Josh: I think genuine music fans dig deeper than that. If they like a single, they’ll listen to more songs. I do that… I’m guilty of it too. I’ll go on iTunes when somebody’s record comes out… There are certain bands that I’ll just buy the whole record without even… Like Slipknot or Rage Against The Machine… I’ll just buy the whole record because I know they’re going to deliver and even if they don’t I still want the record. But, sometimes if it’s a new artist, I’ll go on and just listen to the verse/chorus of every song and just pick what I want. I know people are going to do that (with Buckcherry), but there are also people that are going to be down for the whole experience and that’s who we cater to.

Will the movie been seen in theaters or…
Josh: Like I said, we’re trying to combine it with a live DVD (a live show of us playing). A really great production with a few camera angles put together nice and then you’ll have the movie in there with it.

Let’s go back historically in Buckcherry’s career. The first album came out then Time Bomb and then the wheels fell off. Eventually, you brought in three new guys and started over. How was it doing that? The “real Buckcherry” is that band that recorded 15
Josh: That’s the way we feel. I don’t even think about that first lineup. You have to remember that the first lineup was only four guys and we were pressured by our A&R guy and our record label to add another guitar player. Yogi (Lonich) was a hired gun. During that time, it was never a gang mentality. Once we started having success, aside from Keith and I… We started the band. We were the core. We were the nucleus of Buckcherry and we were always focused on what was best for Buckcherry, but the other three guys were just all out for themselves. It wasn’t a good unit and eventually it all just fell apart because those three guys quit after Time Bomb.

When we weren’t doing great… We had struggled with our relationship with our A&R guy. He didn’t see what we wanted to do, so he stepped down right when we were releasing Time Bomb. So, the whole thing got fuckin’ lost in the shuffle and as soon as that happened… We weren’t making any money at that point and those three guys just left. So, Keith and I were left there holding the ball. We were having friends come in, so that we could write demo songs. We were writing songs while we were auditioning guys and everybody that came in thought we had a lot of money to pay them… None of them wanted to be in the band for the right reasons. Then along came the GNR thing that lasted a month. Keith and I were involved in that…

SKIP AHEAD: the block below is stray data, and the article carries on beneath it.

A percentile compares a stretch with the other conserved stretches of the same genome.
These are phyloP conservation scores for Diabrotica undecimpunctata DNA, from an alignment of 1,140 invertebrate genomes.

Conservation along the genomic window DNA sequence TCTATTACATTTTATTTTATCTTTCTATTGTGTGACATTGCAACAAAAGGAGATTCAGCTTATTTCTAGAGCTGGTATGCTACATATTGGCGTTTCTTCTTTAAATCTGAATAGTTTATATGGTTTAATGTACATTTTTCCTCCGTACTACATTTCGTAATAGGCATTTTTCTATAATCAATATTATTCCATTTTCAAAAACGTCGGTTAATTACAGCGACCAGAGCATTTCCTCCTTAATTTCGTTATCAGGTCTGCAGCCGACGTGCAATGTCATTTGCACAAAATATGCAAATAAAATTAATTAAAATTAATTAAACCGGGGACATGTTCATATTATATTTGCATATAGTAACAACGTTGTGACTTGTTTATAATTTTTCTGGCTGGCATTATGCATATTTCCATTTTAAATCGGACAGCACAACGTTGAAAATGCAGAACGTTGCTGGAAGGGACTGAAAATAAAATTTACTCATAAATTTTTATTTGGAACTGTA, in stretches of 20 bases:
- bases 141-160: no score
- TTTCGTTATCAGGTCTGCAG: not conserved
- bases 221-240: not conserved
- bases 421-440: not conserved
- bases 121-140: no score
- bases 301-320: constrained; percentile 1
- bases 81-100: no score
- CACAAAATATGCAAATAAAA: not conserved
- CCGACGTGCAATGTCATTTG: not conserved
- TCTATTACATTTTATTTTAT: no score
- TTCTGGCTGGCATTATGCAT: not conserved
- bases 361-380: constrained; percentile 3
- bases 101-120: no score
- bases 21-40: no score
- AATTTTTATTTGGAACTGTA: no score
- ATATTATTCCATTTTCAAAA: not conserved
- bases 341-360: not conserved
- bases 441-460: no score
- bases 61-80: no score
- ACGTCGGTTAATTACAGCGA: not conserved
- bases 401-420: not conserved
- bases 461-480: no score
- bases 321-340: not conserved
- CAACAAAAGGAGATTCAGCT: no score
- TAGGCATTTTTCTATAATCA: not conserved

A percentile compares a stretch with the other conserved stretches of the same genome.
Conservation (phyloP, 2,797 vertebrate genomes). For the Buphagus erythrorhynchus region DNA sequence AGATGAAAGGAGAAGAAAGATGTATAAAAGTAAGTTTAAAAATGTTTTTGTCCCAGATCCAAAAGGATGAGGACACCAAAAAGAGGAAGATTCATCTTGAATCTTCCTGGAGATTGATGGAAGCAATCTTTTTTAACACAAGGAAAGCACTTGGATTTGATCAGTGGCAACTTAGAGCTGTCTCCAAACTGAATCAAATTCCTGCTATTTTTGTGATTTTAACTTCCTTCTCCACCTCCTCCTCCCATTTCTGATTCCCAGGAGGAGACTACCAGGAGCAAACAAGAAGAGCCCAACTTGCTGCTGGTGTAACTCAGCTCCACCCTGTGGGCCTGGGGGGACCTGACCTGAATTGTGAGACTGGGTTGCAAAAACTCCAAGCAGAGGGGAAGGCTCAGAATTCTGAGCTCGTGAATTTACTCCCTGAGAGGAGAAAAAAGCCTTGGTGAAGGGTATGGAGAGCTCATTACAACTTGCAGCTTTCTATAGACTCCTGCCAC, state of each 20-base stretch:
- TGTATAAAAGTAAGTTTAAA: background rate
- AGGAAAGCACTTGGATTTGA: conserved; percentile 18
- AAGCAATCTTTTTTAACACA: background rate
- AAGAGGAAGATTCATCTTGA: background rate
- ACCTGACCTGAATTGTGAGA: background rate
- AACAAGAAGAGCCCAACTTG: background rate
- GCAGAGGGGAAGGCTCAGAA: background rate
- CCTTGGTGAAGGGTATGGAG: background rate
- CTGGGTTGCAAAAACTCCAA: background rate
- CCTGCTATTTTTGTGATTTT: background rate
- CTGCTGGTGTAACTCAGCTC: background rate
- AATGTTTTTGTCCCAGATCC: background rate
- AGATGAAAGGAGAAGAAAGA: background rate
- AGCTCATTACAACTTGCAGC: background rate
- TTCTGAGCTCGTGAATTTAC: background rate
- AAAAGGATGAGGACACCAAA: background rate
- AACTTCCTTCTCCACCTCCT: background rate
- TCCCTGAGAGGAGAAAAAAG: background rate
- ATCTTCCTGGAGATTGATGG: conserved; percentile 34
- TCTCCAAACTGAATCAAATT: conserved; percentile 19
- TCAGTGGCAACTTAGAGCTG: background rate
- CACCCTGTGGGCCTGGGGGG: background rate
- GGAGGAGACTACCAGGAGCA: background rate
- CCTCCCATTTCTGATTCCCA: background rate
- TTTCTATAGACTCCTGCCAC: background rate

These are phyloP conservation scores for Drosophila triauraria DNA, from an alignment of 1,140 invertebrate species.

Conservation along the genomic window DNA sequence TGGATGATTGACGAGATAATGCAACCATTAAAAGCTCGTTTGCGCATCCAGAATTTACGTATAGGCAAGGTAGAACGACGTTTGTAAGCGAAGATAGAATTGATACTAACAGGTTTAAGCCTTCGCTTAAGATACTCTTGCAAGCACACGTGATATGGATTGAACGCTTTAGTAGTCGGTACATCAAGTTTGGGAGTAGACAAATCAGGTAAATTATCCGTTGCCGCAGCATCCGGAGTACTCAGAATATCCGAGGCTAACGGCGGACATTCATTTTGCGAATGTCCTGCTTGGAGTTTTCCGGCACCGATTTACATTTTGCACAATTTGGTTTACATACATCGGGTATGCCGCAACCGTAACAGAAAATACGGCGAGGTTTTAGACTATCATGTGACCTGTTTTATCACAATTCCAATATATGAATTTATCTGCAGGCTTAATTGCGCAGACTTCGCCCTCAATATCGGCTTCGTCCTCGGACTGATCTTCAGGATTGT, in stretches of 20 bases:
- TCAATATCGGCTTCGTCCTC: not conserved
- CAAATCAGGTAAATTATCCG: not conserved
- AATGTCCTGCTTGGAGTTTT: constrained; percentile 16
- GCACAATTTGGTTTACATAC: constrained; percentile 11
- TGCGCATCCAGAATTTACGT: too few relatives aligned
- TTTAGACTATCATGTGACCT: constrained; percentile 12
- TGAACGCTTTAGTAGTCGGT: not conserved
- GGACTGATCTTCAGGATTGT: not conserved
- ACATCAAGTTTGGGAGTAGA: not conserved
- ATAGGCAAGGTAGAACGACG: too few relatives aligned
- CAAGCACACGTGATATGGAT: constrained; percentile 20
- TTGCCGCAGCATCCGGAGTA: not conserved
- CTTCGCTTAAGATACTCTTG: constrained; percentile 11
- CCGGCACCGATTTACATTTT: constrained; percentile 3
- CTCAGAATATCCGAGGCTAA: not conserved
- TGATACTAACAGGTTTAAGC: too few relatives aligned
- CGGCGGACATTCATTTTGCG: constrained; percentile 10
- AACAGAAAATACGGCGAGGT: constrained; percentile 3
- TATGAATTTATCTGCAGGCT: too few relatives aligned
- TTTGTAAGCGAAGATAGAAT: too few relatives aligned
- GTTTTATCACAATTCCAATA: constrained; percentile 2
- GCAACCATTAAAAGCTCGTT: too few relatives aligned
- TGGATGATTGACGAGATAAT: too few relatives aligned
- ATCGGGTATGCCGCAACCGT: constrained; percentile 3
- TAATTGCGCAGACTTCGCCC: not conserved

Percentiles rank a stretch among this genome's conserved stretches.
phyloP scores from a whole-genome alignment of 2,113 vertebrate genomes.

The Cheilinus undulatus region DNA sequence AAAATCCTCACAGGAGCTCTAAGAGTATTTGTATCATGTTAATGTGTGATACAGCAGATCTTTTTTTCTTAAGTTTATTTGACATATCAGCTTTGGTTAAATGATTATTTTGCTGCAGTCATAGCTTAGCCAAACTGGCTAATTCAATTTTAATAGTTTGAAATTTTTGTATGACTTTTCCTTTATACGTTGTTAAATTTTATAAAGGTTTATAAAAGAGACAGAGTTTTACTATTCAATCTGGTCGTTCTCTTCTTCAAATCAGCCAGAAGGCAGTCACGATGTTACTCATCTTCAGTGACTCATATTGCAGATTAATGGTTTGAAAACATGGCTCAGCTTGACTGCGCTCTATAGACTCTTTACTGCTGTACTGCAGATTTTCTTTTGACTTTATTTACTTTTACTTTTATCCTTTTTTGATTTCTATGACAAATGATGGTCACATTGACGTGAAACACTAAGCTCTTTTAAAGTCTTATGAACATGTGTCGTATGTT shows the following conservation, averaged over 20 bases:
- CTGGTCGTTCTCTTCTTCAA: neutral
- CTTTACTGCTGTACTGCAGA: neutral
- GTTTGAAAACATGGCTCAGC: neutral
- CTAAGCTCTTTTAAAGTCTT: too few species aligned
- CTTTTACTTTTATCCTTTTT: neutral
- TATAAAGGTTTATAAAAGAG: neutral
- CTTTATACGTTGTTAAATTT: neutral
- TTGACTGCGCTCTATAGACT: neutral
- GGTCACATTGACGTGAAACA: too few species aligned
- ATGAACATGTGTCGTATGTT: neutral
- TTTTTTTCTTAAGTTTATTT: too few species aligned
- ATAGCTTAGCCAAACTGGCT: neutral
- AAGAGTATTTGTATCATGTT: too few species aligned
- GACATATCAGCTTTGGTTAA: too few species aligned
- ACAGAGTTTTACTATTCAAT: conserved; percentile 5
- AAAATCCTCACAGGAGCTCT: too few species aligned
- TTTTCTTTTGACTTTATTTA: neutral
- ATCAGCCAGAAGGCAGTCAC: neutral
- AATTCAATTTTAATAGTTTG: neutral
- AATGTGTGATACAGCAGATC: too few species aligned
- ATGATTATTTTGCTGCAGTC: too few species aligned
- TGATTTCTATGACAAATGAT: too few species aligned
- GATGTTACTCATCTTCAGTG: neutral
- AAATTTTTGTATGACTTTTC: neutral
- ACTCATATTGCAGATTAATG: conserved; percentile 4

The “Project” (which became Velvet Revolver)…
Josh: Yeah, The Project and that fell through… I was really over it. Then there was a misunderstanding between Keith and I. So, we decided to part our ways. But there was this “unfinished business”… Even though we were apart, we didn’t have any hard feelings towards each other. We didn’t want it to go that way, so when we got together we had these three guys in mind (Jimmy, Stevie, and Xavier). Xavier and Jimmy have known Keith for a long time and I had known Stevie for a long time. He was my roommate and was a guy that I had always wanted to be in a band, but it was always bad timing and it just never worked out.

So, we all got in a room and everybody had smiles… We’re all around the same age and we’d all dealt with our hard knocks. It was the perfect setting to make it happen. We started working five days a week and no one cared. We were all working day jobs and no one gave a shit. No one wanted to sign us (even after the 15 demoes were done). Eleven Seven was created for Buckcherry to put out a Buckcherry record (which was 15) and they kind of turned their back on us. We’ve had to deal with so much adversity… On the professional side of things not even getting to the public. We’ve had to fight hard for everything we’ve achieved.

Why continue? And why continue as Buckcherry? Why not create a new band?
Josh: Regardless of what anybody thinks, Keith and I knew where all the songs came from. We KNOW where all the songs come from. Regardless of what anybody says about this band, we know who Buckcherry is. When we put this thing together and we knew that it was going to be amazing. We’ve had more successful records than those first two. We’ve made more records and the track record speaks for itself. Why? Because we believe in Buckcherry. We believe in what we started and we believe in rock n’ roll. We want to be happy and this makes us happy. If we didn’t have success, we didn’t really care… We were willing to go down with it and be happy that we fuckin’ went for it. That’s all that matters.

Where do you go in the future? What are the plans for 2013?
Josh: Well, you know that we tour our asses off. Since we’ve finished recording Confessions we’ve done 119 shows. We’ve been to the UK, Canada, Japan, the States… We’ll finish up with Kid Rock then do some festival shows then off to Australia and back to Europe… It just goes on and on because, as you know, we have a record that’s very deep with symbols and we’re going to work this record (hopefully) a couple of years. That’s what I’d like and that’s what we do. We tour a lot on our records and we work until you know… That’s why we spend so much time on our records.

Check out the song “Seven Ways To Die”

And of course all these lives shows will eventually lead to the recording of that live DVD…
Josh: We’re working on the location where we’re going to shoot it. It’ll be one of these shows because it’s really a cool setting as far as production, lights and all that.

Hoping to have it out in 2013 or is this for 2014?
Josh: It’ll be towards the end of this year, but we’ve got to figure that out.

Will there be another Josh Todd solo album?
Josh: No no no… That was a bad situation that happened. I was doing my best to stay busy. I never wanted to put out a solo record. It was a band. It was just something that was umm… A tough thing to go through.

Buckcherry is your future…
Josh: Buckcherry has always been my future. It’s pretty obvious. It’s all I do.